So for all of the excellence they’ve fostered, the editors at these famous institutions who refused to call torture what it was — bowing to the bogus and odious idea that channeling partisan propaganda was serving their readers — harmed their organizations with those cowardly word games.

And when they defended their acts of cowardice and dismissed criticism as tendentious, they went beyond harm. Their pride in subservience was a disgrace.

What, I wonder, does Independence Day mean to them?

(Updated to fix originally misguided Orwell reference.)

Kagan confirmation hearing: Why bother covering tired theater?

This article was originally published on Salon on July 1, 2010.

Journalists should report rather than playing bit roles in what the nominee herself once called a “vapid charade”


By the third day of the Elena Kagan hearing before the Senate Judiciary Committee, the Washington press corps had pretty much moved onto other things. Two days earlier, journalists had crowded the room where Kagan, President Obama’s nominee to replace retiring Supreme Court Justice John Paul Stevens, faced committee members in what was billed as her only remotely serious public discussion of the court and her likely role on it.

Talking Points Memo mentioned the journalistic drop-off in a terse item titled “Media Losing Interest?” I promptly tweeted along with a comment about “Journalism’s short attention span” — and got a Twitter reply from Howard Weaver, who said, “I wouldn’t staff Kagan hearings if it were my call. It’s all Kabuki theater; if any news manages to emerge, it will be reported.”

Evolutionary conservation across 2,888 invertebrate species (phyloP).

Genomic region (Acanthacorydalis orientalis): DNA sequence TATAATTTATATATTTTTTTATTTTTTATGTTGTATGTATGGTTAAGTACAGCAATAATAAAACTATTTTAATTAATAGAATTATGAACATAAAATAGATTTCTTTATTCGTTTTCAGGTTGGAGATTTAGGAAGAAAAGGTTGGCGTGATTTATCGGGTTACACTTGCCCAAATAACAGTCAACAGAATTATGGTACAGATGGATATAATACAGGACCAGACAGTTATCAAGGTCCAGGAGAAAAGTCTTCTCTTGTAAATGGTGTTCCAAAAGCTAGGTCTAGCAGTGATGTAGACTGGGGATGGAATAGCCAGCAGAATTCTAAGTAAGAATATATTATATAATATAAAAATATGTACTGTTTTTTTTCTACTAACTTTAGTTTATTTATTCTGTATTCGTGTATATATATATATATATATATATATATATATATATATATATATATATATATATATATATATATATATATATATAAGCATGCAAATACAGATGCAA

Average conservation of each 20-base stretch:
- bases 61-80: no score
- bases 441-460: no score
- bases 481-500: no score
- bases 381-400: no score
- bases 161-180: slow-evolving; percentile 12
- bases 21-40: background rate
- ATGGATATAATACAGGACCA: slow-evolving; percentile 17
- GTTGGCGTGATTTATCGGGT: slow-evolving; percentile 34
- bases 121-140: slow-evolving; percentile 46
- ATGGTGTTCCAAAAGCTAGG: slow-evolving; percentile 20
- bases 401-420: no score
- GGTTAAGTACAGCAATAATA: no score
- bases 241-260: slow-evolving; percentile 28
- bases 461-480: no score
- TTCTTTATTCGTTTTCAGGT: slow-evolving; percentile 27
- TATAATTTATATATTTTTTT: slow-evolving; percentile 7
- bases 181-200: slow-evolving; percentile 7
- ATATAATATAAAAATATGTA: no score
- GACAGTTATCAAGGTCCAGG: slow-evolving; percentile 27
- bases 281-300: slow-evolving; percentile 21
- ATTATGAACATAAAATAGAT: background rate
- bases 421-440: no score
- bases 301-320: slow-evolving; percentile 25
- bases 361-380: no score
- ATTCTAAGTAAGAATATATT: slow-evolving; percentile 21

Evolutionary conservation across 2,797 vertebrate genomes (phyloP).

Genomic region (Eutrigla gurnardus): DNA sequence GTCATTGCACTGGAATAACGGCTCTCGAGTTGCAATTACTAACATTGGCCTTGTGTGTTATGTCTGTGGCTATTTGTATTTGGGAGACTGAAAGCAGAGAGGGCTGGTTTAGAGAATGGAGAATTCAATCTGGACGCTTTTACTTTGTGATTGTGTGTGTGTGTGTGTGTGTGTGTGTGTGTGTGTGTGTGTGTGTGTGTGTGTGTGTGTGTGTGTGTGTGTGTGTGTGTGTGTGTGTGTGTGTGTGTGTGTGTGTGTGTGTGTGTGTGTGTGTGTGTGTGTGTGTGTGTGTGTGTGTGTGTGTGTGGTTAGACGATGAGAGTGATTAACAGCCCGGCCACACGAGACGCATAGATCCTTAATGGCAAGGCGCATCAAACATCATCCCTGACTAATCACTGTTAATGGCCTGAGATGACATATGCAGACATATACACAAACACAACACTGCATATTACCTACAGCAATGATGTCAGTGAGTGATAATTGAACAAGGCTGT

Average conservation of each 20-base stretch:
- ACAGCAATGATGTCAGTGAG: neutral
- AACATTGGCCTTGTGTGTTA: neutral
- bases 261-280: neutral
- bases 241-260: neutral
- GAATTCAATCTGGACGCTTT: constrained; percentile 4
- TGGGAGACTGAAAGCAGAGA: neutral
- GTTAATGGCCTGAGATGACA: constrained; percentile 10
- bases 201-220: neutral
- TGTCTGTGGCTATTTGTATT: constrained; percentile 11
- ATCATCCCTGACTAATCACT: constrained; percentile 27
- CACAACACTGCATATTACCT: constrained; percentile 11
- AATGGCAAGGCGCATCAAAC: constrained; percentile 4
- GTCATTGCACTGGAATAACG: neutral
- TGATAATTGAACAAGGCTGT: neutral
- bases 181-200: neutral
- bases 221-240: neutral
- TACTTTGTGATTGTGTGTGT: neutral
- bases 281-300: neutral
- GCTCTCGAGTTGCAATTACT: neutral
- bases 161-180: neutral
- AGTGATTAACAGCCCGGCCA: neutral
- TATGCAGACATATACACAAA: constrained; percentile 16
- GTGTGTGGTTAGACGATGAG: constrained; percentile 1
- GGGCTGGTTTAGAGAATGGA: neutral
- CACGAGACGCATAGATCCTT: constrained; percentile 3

Howard Weaver is former vice president of news for the McClatchy Co., and when he says something like this it’s worth thinking about. Keep in mind that McClatchy, which bought Knight Ridder a few years ago and has faced the same financial woes as the rest of the industry, maintained the high standards of the Washington bureau that consistently outclassed the rest of the Washington press corps in covering the run-up to the Iraq war (mainly by letting reporters do their jobs, not serving as bended-knee stenographers for the Bush administration).

So I did think about it, and ended up mostly agreeing with him. There is little point to sending platoons of reporters to largely ceremonial events where the players all know their tedious roles and do their absolute best not to stray into territory that might conceivably make actual news. In Kagan’s case, it was a non-surprise that she did a nearly total retreat from her 1995 law review article (pdf) in which she accurately called modern nomination hearings “a vapid and hollow charade.”

The senators, for the most part, are part of the charade. Like most politicians in front of video cameras, they preen more than probe. So, with live-streamed video capturing everyone’s words and live-bloggersfeeding tidbits to anyone who cares, why bother to use staff time for such affairs? Any news that emerges will reach the world soon enough.

The days when it made sense for every major media organization to be at almost anything have long since passed, especially given the traditional news industry’s well-chronicled cutbacks. Political campaigns are one arena where news folks have realized it’s not necessary to “compete” for tiny changes in stump speeches.